Health authorities battling what they fear could be the worst epidemic of dengue fever in the country's history are blaming the outbreak on warmer temperatures, irregular rainfall, urbanisation and poor waste management. While these are contributing factors, the situation will not improve until individual communities cooperate by wiping out the breeding sites of the potentially deadly striped mosquitoes responsible for this modern-day plague.
And that means ensuring they know the best way to do it, which is where city authorities as well as the Education, Public Health and Interior ministries come in. With infections running at up to three times higher than last year's level, these agencies and ministries have a vital role to play in creating public awareness of the extent of the problem and then overseeing the measures needed to bring it under control. In particular, they should target construction sites and car parks with their vast pools of stagnant water. These are obvious breeding grounds for mosquito larvae and are rarely cleaned up.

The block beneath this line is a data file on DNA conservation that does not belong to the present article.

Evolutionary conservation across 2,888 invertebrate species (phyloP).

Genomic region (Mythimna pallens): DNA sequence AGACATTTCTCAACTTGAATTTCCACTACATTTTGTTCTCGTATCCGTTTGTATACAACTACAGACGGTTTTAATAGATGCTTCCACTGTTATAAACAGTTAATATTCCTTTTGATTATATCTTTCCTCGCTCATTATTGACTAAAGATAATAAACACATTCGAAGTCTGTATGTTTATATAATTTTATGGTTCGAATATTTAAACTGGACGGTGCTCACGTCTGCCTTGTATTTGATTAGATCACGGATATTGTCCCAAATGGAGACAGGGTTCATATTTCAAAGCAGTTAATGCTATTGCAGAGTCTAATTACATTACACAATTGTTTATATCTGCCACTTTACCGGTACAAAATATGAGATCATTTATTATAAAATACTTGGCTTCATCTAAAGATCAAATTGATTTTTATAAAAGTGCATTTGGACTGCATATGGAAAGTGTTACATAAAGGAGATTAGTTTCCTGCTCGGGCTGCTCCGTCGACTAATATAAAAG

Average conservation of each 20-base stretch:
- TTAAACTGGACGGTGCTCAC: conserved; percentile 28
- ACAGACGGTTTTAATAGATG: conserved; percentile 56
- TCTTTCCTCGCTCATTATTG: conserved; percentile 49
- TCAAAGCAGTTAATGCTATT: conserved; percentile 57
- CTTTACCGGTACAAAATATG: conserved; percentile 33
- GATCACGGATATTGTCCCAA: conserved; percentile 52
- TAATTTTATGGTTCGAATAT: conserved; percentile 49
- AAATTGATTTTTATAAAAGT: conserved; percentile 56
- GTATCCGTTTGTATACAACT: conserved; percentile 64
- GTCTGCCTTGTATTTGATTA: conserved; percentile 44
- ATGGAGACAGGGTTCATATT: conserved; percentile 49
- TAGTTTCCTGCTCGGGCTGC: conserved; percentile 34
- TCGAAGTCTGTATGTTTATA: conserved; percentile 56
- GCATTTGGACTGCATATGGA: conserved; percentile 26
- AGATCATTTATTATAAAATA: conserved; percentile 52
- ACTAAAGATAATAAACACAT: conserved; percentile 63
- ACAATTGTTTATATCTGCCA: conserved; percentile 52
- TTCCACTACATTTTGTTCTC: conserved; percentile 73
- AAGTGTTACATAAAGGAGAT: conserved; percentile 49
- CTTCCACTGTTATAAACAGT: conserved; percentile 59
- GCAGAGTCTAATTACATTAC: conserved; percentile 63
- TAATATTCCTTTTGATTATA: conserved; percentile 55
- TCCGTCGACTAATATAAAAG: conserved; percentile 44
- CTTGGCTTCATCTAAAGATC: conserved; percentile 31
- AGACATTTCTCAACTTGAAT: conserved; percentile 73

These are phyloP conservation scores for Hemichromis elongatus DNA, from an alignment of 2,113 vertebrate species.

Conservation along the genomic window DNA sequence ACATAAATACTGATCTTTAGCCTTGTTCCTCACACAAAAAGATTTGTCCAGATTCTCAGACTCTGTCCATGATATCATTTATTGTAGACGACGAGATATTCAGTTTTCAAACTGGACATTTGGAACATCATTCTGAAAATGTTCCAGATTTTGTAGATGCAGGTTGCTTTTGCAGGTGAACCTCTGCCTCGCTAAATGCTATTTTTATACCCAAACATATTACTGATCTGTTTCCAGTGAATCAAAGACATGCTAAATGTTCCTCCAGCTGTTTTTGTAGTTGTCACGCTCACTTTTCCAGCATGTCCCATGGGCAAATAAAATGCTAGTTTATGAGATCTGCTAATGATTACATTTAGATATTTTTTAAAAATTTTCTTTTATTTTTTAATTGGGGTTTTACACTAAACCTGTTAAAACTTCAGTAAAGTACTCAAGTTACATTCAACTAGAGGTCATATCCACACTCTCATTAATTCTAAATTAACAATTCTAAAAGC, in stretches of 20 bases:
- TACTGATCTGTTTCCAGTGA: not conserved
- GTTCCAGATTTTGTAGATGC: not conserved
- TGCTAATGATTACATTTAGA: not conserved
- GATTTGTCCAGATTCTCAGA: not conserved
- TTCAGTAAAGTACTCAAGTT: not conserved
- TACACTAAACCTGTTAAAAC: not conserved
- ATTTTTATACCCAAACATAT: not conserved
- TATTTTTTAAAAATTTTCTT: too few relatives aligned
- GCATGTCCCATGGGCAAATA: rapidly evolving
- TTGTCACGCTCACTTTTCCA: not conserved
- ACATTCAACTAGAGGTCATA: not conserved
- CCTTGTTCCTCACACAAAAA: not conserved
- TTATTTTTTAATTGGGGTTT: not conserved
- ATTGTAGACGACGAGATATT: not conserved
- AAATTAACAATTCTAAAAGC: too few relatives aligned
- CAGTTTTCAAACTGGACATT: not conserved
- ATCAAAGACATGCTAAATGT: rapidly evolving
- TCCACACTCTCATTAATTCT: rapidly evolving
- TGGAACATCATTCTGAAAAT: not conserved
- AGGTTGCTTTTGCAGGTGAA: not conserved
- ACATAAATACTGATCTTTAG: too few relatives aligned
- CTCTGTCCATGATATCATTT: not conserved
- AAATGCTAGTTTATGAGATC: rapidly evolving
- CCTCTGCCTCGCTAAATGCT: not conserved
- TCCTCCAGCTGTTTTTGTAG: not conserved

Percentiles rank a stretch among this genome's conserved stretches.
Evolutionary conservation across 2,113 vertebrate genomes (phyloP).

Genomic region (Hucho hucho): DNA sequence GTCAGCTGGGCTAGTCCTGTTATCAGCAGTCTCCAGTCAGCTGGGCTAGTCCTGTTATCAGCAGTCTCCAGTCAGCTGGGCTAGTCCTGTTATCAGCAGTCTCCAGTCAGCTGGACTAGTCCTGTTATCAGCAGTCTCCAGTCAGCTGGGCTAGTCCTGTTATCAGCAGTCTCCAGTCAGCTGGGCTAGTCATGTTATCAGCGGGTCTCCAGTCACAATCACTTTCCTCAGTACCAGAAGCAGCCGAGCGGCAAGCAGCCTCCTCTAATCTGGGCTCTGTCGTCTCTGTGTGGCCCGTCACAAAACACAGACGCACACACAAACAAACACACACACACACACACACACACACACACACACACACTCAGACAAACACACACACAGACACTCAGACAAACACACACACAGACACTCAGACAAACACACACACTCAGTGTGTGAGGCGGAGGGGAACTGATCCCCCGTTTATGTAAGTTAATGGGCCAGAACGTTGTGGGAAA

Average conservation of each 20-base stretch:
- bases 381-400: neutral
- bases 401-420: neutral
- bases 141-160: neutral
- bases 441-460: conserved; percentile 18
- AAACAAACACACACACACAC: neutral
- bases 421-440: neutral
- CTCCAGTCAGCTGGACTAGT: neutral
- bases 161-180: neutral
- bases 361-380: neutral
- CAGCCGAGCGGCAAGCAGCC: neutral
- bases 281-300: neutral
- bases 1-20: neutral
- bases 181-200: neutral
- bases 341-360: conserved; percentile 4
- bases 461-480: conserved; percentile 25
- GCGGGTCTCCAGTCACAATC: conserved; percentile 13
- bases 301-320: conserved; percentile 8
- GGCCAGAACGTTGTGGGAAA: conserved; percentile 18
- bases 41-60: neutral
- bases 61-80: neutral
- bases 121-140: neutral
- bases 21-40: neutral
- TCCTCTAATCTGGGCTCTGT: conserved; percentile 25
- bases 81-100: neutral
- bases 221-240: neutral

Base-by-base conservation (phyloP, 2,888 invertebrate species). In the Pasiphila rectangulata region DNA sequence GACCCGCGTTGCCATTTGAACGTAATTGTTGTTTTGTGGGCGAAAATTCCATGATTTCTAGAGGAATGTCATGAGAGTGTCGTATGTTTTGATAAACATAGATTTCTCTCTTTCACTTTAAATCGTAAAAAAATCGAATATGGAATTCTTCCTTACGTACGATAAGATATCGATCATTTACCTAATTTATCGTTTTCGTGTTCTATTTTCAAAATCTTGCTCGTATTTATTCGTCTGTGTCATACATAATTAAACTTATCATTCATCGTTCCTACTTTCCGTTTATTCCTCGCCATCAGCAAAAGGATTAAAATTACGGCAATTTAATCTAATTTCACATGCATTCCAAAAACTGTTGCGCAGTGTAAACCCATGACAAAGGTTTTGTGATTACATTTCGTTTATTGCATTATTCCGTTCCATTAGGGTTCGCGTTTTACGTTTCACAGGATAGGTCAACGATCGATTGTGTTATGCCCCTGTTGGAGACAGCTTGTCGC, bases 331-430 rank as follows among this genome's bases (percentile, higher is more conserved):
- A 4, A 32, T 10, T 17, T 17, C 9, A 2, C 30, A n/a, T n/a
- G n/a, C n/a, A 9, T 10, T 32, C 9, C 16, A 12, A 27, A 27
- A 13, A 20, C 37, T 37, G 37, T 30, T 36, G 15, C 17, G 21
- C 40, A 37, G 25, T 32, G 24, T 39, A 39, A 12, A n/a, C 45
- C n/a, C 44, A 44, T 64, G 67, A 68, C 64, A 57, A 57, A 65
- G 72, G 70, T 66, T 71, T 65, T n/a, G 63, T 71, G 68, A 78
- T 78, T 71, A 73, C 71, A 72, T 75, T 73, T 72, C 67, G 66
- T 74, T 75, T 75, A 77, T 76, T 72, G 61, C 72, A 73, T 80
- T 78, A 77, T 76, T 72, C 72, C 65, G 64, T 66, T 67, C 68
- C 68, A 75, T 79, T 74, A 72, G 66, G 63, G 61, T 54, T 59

Many cases go unreported because victims know there is no cure. Yet the number of people known to have fallen victim to dengue this year has now exceeded 10,000 in Chiang Mai and the northern border areas and passed the benchmark figure of 100,000 infections nationwide, with more than 100 known fatalities. Some hospitals have created special areas in which to care for patients and authorities estimate total medical expenses as being over 2 billion baht. Retailers say sales of mosquito nets and repellent have surged. The problem is that the Aedes aegypti mosquito, which carries dengue, usually bites in the daytime when nets are not being used and has become resistant to popular repellants.